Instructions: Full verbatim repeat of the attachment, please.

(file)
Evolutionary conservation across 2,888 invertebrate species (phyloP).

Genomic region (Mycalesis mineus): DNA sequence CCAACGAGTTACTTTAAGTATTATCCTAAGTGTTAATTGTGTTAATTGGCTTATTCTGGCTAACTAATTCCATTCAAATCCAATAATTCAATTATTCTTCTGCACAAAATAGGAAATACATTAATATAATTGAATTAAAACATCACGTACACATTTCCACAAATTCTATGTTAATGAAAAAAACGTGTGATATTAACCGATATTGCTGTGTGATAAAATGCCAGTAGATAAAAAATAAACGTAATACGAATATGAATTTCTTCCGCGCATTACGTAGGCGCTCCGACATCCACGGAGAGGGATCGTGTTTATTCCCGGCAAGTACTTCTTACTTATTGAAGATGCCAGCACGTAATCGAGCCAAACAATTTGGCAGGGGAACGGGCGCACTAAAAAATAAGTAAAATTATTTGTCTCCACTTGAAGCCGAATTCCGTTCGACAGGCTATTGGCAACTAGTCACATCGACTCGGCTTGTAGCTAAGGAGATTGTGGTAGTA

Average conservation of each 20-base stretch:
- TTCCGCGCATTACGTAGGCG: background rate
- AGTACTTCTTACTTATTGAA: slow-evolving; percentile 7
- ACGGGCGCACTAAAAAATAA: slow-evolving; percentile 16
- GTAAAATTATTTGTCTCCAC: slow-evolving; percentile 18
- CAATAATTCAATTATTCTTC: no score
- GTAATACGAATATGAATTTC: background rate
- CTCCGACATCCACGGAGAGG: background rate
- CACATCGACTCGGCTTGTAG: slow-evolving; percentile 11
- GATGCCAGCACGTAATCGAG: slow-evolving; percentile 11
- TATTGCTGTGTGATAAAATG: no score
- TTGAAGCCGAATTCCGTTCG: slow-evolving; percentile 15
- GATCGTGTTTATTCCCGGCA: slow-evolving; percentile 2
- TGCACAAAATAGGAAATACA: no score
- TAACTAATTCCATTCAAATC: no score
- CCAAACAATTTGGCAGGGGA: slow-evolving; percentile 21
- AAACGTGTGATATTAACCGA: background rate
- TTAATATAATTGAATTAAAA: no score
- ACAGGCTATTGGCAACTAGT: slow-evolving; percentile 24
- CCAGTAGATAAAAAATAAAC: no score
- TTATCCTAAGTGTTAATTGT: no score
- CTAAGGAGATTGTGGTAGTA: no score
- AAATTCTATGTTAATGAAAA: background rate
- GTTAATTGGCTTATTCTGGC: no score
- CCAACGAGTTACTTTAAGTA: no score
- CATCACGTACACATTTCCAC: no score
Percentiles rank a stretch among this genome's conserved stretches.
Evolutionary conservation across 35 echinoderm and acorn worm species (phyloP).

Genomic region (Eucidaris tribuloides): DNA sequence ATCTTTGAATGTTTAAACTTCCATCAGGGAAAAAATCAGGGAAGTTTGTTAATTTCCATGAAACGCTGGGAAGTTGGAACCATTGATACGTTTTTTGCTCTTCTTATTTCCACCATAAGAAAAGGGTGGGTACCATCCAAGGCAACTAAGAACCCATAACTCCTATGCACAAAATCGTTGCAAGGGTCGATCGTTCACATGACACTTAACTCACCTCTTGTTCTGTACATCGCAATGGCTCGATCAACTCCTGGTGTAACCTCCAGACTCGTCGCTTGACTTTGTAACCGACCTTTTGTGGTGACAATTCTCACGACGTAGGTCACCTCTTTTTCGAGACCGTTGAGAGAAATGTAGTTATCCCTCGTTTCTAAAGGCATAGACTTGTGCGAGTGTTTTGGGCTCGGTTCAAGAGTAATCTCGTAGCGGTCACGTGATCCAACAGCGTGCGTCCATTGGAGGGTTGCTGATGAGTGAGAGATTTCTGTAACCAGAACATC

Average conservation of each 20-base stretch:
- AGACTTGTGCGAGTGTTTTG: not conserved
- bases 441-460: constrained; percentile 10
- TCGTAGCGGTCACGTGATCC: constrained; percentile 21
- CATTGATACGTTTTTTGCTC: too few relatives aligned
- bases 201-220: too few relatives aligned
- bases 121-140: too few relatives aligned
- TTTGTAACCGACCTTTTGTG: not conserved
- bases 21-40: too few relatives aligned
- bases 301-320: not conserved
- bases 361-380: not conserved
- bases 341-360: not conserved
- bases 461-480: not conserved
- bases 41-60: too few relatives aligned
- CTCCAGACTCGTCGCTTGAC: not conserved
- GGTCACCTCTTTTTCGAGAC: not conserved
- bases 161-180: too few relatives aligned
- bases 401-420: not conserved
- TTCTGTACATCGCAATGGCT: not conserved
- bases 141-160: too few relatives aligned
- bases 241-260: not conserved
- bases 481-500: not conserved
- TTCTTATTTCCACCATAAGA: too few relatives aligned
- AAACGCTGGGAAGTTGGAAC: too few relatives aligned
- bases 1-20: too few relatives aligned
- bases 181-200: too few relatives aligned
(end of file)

Evolutionary conservation across 2,888 invertebrate species (phyloP).

Genomic region (Mycalesis mineus): DNA sequence CCAACGAGTTACTTTAAGTATTATCCTAAGTGTTAATTGTGTTAATTGGCTTATTCTGGCTAACTAATTCCATTCAAATCCAATAATTCAATTATTCTTCTGCACAAAATAGGAAATACATTAATATAATTGAATTAAAACATCACGTACACATTTCCACAAATTCTATGTTAATGAAAAAAACGTGTGATATTAACCGATATTGCTGTGTGATAAAATGCCAGTAGATAAAAAATAAACGTAATACGAATATGAATTTCTTCCGCGCATTACGTAGGCGCTCCGACATCCACGGAGAGGGATCGTGTTTATTCCCGGCAAGTACTTCTTACTTATTGAAGATGCCAGCACGTAATCGAGCCAAACAATTTGGCAGGGGAACGGGCGCACTAAAAAATAAGTAAAATTATTTGTCTCCACTTGAAGCCGAATTCCGTTCGACAGGCTATTGGCAACTAGTCACATCGACTCGGCTTGTAGCTAAGGAGATTGTGGTAGTA

Average conservation of each 20-base stretch:
- TTCCGCGCATTACGTAGGCG: background rate
- AGTACTTCTTACTTATTGAA: slow-evolving; percentile 7
- ACGGGCGCACTAAAAAATAA: slow-evolving; percentile 16
- GTAAAATTATTTGTCTCCAC: slow-evolving; percentile 18
- CAATAATTCAATTATTCTTC: no score
- GTAATACGAATATGAATTTC: background rate
- CTCCGACATCCACGGAGAGG: background rate
- CACATCGACTCGGCTTGTAG: slow-evolving; percentile 11
- GATGCCAGCACGTAATCGAG: slow-evolving; percentile 11
- TATTGCTGTGTGATAAAATG: no score
- TTGAAGCCGAATTCCGTTCG: slow-evolving; percentile 15
- GATCGTGTTTATTCCCGGCA: slow-evolving; percentile 2
- TGCACAAAATAGGAAATACA: no score
- TAACTAATTCCATTCAAATC: no score
- CCAAACAATTTGGCAGGGGA: slow-evolving; percentile 21
- AAACGTGTGATATTAACCGA: background rate
- TTAATATAATTGAATTAAAA: no score
- ACAGGCTATTGGCAACTAGT: slow-evolving; percentile 24
- CCAGTAGATAAAAAATAAAC: no score
- TTATCCTAAGTGTTAATTGT: no score
- CTAAGGAGATTGTGGTAGTA: no score
- AAATTCTATGTTAATGAAAA: background rate
- GTTAATTGGCTTATTCTGGC: no score
- CCAACGAGTTACTTTAAGTA: no score
- CATCACGTACACATTTCCAC: no score
Percentiles rank a stretch among this genome's conserved stretches.
Evolutionary conservation across 35 echinoderm and acorn worm species (phyloP).

Genomic region (Eucidaris tribuloides): DNA sequence ATCTTTGAATGTTTAAACTTCCATCAGGGAAAAAATCAGGGAAGTTTGTTAATTTCCATGAAACGCTGGGAAGTTGGAACCATTGATACGTTTTTTGCTCTTCTTATTTCCACCATAAGAAAAGGGTGGGTACCATCCAAGGCAACTAAGAACCCATAACTCCTATGCACAAAATCGTTGCAAGGGTCGATCGTTCACATGACACTTAACTCACCTCTTGTTCTGTACATCGCAATGGCTCGATCAACTCCTGGTGTAACCTCCAGACTCGTCGCTTGACTTTGTAACCGACCTTTTGTGGTGACAATTCTCACGACGTAGGTCACCTCTTTTTCGAGACCGTTGAGAGAAATGTAGTTATCCCTCGTTTCTAAAGGCATAGACTTGTGCGAGTGTTTTGGGCTCGGTTCAAGAGTAATCTCGTAGCGGTCACGTGATCCAACAGCGTGCGTCCATTGGAGGGTTGCTGATGAGTGAGAGATTTCTGTAACCAGAACATC

Average conservation of each 20-base stretch:
- AGACTTGTGCGAGTGTTTTG: not conserved
- bases 441-460: constrained; percentile 10
- TCGTAGCGGTCACGTGATCC: constrained; percentile 21
- CATTGATACGTTTTTTGCTC: too few relatives aligned
- bases 201-220: too few relatives aligned
- bases 121-140: too few relatives aligned
- TTTGTAACCGACCTTTTGTG: not conserved
- bases 21-40: too few relatives aligned
- bases 301-320: not conserved
- bases 361-380: not conserved
- bases 341-360: not conserved
- bases 461-480: not conserved
- bases 41-60: too few relatives aligned
- CTCCAGACTCGTCGCTTGAC: not conserved
- GGTCACCTCTTTTTCGAGAC: not conserved
- bases 161-180: too few relatives aligned
- bases 401-420: not conserved
- TTCTGTACATCGCAATGGCT: not conserved
- bases 141-160: too few relatives aligned
- bases 241-260: not conserved
- bases 481-500: not conserved
- TTCTTATTTCCACCATAAGA: too few relatives aligned
- AAACGCTGGGAAGTTGGAAC: too few relatives aligned
- bases 1-20: too few relatives aligned
- bases 181-200: too few relatives aligned